Norway shooting victim's dad speaks up
OSLO -- The father of a victim of Friday's massacre said yesterday his son was full of love for people and for the outdoors -- and the young man's last words to him were "Dad, someone is shooting."
Norwegian police began releasing the names of those killed in the downtown bomb blast and the massacre at a Labor Party youth camp, an announcement likely to bring new collective grief to an already reeling nation.
Police named the first four of at least 76 people dead. Although only names, ages and hometowns were listed, it is likely to bring another shock to friends and acquaintances just learning the names of the victims. Anders Behring Breivik, 32, has confessed to the attacks, claiming he was trying to save Europe from what he says is Muslim colonization.
The first release listed three who were killed in the explosion in Oslo's government quarter and one dead in the rampage at the camp. They were Gunnar Linaker, 23, from Bardu in northern Norway, a victim of the camp massacre; and Oslo residents Tove Aashill Knutsen, 56; Hanna M. Orvik Endresen, 61; and Kai Hauge, 33.
Linaker's father told The Associated Press by telephone that Gunnar was "a calm, big teddy bear with lots of humor and lots of love." His voice weak and trembling, Linaker said he had been on the phone with his son concerning another matter when the shooting started. "He said to me: 'Dad, dad, someone is shooting,' and then he hung up." That was the last he heard from his son.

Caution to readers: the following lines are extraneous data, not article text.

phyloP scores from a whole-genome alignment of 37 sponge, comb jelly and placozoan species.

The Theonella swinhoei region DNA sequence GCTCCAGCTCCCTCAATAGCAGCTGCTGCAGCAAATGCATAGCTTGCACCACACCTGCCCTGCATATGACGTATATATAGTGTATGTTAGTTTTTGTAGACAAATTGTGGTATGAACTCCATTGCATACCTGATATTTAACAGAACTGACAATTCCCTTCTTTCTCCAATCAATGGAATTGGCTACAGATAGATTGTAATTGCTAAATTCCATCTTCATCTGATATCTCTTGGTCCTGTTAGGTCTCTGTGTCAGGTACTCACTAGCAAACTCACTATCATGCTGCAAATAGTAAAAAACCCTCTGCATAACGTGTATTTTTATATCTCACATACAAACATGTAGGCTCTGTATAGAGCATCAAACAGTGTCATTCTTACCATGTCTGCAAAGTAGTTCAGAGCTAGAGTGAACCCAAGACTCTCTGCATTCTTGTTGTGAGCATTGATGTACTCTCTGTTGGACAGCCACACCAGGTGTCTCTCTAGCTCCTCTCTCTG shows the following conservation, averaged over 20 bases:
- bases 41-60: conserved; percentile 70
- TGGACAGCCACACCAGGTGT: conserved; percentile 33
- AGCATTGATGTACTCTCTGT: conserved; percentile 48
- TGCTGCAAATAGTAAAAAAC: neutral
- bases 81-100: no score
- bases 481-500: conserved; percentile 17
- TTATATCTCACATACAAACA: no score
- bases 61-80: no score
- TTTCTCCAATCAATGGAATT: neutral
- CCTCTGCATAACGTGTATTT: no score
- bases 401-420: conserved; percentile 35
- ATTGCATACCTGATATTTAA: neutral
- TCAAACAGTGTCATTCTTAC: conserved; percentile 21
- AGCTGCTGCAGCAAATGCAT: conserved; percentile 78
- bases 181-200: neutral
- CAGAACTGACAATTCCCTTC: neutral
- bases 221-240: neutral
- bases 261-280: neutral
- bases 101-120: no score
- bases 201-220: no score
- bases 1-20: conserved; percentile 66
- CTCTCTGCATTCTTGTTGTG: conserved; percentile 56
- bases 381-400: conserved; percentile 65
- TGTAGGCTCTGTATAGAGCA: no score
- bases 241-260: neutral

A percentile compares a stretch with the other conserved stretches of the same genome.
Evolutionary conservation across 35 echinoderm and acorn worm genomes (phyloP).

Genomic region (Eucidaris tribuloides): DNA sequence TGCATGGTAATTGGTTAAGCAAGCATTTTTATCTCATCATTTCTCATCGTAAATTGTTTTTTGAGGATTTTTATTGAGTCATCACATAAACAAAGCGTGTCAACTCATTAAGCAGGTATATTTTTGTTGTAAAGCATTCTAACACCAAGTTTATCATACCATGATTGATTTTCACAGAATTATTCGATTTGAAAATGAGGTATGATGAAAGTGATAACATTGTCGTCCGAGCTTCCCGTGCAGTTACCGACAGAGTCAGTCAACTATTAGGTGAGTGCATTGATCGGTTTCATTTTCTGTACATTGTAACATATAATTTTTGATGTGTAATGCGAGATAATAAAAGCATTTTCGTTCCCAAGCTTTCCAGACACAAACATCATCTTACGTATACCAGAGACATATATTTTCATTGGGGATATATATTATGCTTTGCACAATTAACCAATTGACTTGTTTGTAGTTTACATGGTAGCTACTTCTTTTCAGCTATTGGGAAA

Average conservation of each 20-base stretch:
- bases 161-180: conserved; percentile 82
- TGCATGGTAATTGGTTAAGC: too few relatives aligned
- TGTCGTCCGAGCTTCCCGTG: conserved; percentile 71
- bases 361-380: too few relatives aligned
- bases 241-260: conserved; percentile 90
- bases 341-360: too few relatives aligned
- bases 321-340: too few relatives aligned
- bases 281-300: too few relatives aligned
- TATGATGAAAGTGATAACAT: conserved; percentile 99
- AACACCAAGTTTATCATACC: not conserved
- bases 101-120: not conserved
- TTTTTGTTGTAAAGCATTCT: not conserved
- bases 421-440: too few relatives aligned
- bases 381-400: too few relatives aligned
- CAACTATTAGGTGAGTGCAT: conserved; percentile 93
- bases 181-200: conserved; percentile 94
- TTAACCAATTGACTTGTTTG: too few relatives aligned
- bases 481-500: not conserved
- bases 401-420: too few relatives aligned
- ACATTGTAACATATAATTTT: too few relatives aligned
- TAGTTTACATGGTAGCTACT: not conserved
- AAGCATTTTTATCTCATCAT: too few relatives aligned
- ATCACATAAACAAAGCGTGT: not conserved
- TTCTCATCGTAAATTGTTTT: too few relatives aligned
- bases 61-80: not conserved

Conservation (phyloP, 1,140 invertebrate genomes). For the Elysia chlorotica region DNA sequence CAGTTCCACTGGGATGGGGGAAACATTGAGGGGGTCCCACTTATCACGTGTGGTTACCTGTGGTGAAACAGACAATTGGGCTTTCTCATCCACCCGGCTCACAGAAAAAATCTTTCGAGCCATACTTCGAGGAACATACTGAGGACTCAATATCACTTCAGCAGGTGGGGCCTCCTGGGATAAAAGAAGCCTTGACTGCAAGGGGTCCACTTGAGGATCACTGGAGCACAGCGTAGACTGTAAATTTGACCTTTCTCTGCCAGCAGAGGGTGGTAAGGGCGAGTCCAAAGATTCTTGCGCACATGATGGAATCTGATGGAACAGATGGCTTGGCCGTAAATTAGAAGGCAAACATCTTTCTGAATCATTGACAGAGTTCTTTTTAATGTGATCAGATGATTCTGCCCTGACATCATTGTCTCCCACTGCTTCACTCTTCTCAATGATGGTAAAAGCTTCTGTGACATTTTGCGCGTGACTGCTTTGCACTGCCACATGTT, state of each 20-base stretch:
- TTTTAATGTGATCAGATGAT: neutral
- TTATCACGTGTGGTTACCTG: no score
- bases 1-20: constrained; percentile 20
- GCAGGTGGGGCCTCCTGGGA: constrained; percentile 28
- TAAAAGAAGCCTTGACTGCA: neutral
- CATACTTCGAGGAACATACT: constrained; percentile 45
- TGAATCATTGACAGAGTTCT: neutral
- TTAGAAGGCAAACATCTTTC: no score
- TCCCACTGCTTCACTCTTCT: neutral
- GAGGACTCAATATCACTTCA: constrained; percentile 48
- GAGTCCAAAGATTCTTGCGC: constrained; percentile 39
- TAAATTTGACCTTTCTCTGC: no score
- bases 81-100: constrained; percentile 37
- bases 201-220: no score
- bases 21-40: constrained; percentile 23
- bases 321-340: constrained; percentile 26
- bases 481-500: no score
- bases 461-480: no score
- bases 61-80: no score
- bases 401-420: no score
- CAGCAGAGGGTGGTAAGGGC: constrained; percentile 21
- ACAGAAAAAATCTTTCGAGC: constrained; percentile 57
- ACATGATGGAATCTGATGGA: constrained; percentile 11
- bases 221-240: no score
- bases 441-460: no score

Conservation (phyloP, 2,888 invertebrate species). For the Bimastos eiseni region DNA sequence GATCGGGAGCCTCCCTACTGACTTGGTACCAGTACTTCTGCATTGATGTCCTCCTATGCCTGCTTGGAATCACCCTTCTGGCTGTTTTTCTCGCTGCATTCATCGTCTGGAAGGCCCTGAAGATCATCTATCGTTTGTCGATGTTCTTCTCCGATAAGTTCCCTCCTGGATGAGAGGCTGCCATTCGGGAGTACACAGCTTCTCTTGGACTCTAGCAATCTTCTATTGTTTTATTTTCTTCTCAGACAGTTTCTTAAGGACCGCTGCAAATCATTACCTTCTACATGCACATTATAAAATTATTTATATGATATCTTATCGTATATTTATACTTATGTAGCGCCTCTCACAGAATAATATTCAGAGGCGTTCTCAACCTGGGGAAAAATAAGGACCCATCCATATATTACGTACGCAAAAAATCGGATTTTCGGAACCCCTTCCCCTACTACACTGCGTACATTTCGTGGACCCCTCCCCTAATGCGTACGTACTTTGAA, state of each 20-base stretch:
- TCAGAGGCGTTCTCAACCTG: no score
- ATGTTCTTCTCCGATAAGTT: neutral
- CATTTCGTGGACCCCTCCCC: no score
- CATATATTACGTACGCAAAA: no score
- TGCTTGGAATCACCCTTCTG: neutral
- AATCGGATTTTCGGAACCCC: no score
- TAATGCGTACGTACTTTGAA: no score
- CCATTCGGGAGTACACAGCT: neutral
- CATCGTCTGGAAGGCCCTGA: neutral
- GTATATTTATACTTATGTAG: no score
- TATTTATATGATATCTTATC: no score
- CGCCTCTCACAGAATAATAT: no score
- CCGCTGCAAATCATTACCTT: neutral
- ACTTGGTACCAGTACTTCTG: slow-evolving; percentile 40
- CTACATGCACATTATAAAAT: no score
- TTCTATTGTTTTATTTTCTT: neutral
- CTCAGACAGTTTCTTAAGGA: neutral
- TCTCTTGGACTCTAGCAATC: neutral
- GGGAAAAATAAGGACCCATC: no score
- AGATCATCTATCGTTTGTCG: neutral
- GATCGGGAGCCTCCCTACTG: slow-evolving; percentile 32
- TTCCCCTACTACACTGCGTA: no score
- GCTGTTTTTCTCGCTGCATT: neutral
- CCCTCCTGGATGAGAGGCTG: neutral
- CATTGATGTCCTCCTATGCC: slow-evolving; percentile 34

Gunnar Linaker was among the wounded taken to a nearby hospital, where he died on Saturday. His 17-year-old sister also was at the camp, but somehow survived, he said.
Breivik has confessed to the rampage, but he has pleaded not guilty to the terrorism charges he faces. He sees himself as "some kind of savior" and is probably insane, his attorney said Tuesday, though the lawyer said he did not know whether he would use an insanity defense.
Geir Lippestad told The Associated Press in an interview that his client is unaware of the impact of the attacks and asked him how many people he had killed. Lippestad said he did not answer the question.
In an exclusive AP interview, Breivik's former stepmother said she had never seen any violent or anti-Muslim behavior from him, even in recent months.